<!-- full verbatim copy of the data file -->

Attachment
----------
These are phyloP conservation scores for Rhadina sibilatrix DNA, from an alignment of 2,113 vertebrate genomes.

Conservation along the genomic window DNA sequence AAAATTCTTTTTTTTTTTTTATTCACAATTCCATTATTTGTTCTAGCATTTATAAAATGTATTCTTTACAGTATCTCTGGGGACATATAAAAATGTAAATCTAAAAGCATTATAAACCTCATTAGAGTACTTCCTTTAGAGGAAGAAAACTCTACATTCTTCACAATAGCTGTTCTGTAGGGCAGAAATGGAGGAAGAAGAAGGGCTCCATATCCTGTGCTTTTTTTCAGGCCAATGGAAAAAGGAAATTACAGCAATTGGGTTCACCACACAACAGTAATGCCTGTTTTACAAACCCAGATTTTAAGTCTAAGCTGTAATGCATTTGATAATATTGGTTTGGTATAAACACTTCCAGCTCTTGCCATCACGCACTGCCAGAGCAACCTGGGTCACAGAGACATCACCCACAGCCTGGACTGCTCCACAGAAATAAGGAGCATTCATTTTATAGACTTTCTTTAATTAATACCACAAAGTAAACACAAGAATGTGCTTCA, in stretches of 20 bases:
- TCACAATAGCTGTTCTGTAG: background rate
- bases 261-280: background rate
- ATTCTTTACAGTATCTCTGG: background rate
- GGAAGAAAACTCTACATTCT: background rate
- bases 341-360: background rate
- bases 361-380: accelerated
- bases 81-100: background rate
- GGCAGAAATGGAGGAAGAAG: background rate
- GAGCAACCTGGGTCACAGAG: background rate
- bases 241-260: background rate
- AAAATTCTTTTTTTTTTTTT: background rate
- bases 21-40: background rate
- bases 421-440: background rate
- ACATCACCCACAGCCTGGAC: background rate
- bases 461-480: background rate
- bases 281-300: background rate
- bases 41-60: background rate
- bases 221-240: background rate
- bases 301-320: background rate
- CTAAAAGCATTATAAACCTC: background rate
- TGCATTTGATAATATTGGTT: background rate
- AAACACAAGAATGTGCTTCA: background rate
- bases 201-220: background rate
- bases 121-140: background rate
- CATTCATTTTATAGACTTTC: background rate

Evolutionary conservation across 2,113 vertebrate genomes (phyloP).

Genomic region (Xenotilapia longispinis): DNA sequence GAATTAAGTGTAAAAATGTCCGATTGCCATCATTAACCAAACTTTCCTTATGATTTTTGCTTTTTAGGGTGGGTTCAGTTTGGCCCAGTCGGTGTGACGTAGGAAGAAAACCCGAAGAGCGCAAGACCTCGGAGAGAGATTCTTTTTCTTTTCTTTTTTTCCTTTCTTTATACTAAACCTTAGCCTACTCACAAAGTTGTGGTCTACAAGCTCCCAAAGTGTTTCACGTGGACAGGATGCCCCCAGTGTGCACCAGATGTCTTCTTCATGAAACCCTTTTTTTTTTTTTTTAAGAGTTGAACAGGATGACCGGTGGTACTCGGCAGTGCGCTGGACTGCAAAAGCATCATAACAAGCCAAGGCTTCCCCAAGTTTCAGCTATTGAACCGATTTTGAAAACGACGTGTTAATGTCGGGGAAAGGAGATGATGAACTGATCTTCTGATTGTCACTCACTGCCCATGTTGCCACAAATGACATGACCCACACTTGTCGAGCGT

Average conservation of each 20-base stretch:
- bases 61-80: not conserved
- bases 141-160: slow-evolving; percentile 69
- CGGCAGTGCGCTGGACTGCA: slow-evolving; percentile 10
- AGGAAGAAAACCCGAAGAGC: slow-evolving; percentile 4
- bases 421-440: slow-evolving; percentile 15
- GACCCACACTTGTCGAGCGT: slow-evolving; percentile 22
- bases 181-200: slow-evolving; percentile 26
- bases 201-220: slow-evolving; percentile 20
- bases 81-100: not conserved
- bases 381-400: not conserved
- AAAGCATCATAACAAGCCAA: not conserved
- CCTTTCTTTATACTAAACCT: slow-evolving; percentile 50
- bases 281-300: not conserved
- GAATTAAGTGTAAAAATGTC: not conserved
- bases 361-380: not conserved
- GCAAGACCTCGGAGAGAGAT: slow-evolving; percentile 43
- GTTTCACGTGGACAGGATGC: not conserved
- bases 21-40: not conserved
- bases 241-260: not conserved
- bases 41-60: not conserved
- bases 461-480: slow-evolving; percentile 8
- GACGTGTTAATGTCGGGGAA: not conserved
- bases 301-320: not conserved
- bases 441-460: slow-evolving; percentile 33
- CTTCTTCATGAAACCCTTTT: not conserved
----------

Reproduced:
These are phyloP conservation scores for Rhadina sibilatrix DNA, from an alignment of 2,113 vertebrate genomes.

Conservation along the genomic window DNA sequence AAAATTCTTTTTTTTTTTTTATTCACAATTCCATTATTTGTTCTAGCATTTATAAAATGTATTCTTTACAGTATCTCTGGGGACATATAAAAATGTAAATCTAAAAGCATTATAAACCTCATTAGAGTACTTCCTTTAGAGGAAGAAAACTCTACATTCTTCACAATAGCTGTTCTGTAGGGCAGAAATGGAGGAAGAAGAAGGGCTCCATATCCTGTGCTTTTTTTCAGGCCAATGGAAAAAGGAAATTACAGCAATTGGGTTCACCACACAACAGTAATGCCTGTTTTACAAACCCAGATTTTAAGTCTAAGCTGTAATGCATTTGATAATATTGGTTTGGTATAAACACTTCCAGCTCTTGCCATCACGCACTGCCAGAGCAACCTGGGTCACAGAGACATCACCCACAGCCTGGACTGCTCCACAGAAATAAGGAGCATTCATTTTATAGACTTTCTTTAATTAATACCACAAAGTAAACACAAGAATGTGCTTCA, in stretches of 20 bases:
- TCACAATAGCTGTTCTGTAG: background rate
- bases 261-280: background rate
- ATTCTTTACAGTATCTCTGG: background rate
- GGAAGAAAACTCTACATTCT: background rate
- bases 341-360: background rate
- bases 361-380: accelerated
- bases 81-100: background rate
- GGCAGAAATGGAGGAAGAAG: background rate
- GAGCAACCTGGGTCACAGAG: background rate
- bases 241-260: background rate
- AAAATTCTTTTTTTTTTTTT: background rate
- bases 21-40: background rate
- bases 421-440: background rate
- ACATCACCCACAGCCTGGAC: background rate
- bases 461-480: background rate
- bases 281-300: background rate
- bases 41-60: background rate
- bases 221-240: background rate
- bases 301-320: background rate
- CTAAAAGCATTATAAACCTC: background rate
- TGCATTTGATAATATTGGTT: background rate
- AAACACAAGAATGTGCTTCA: background rate
- bases 201-220: background rate
- bases 121-140: background rate
- CATTCATTTTATAGACTTTC: background rate

Evolutionary conservation across 2,113 vertebrate genomes (phyloP).

Genomic region (Xenotilapia longispinis): DNA sequence GAATTAAGTGTAAAAATGTCCGATTGCCATCATTAACCAAACTTTCCTTATGATTTTTGCTTTTTAGGGTGGGTTCAGTTTGGCCCAGTCGGTGTGACGTAGGAAGAAAACCCGAAGAGCGCAAGACCTCGGAGAGAGATTCTTTTTCTTTTCTTTTTTTCCTTTCTTTATACTAAACCTTAGCCTACTCACAAAGTTGTGGTCTACAAGCTCCCAAAGTGTTTCACGTGGACAGGATGCCCCCAGTGTGCACCAGATGTCTTCTTCATGAAACCCTTTTTTTTTTTTTTTAAGAGTTGAACAGGATGACCGGTGGTACTCGGCAGTGCGCTGGACTGCAAAAGCATCATAACAAGCCAAGGCTTCCCCAAGTTTCAGCTATTGAACCGATTTTGAAAACGACGTGTTAATGTCGGGGAAAGGAGATGATGAACTGATCTTCTGATTGTCACTCACTGCCCATGTTGCCACAAATGACATGACCCACACTTGTCGAGCGT

Average conservation of each 20-base stretch:
- bases 61-80: not conserved
- bases 141-160: slow-evolving; percentile 69
- CGGCAGTGCGCTGGACTGCA: slow-evolving; percentile 10
- AGGAAGAAAACCCGAAGAGC: slow-evolving; percentile 4
- bases 421-440: slow-evolving; percentile 15
- GACCCACACTTGTCGAGCGT: slow-evolving; percentile 22
- bases 181-200: slow-evolving; percentile 26
- bases 201-220: slow-evolving; percentile 20
- bases 81-100: not conserved
- bases 381-400: not conserved
- AAAGCATCATAACAAGCCAA: not conserved
- CCTTTCTTTATACTAAACCT: slow-evolving; percentile 50
- bases 281-300: not conserved
- GAATTAAGTGTAAAAATGTC: not conserved
- bases 361-380: not conserved
- GCAAGACCTCGGAGAGAGAT: slow-evolving; percentile 43
- GTTTCACGTGGACAGGATGC: not conserved
- bases 21-40: not conserved
- bases 241-260: not conserved
- bases 41-60: not conserved
- bases 461-480: slow-evolving; percentile 8
- GACGTGTTAATGTCGGGGAA: not conserved
- bases 301-320: not conserved
- bases 441-460: slow-evolving; percentile 33
- CTTCTTCATGAAACCCTTTT: not conserved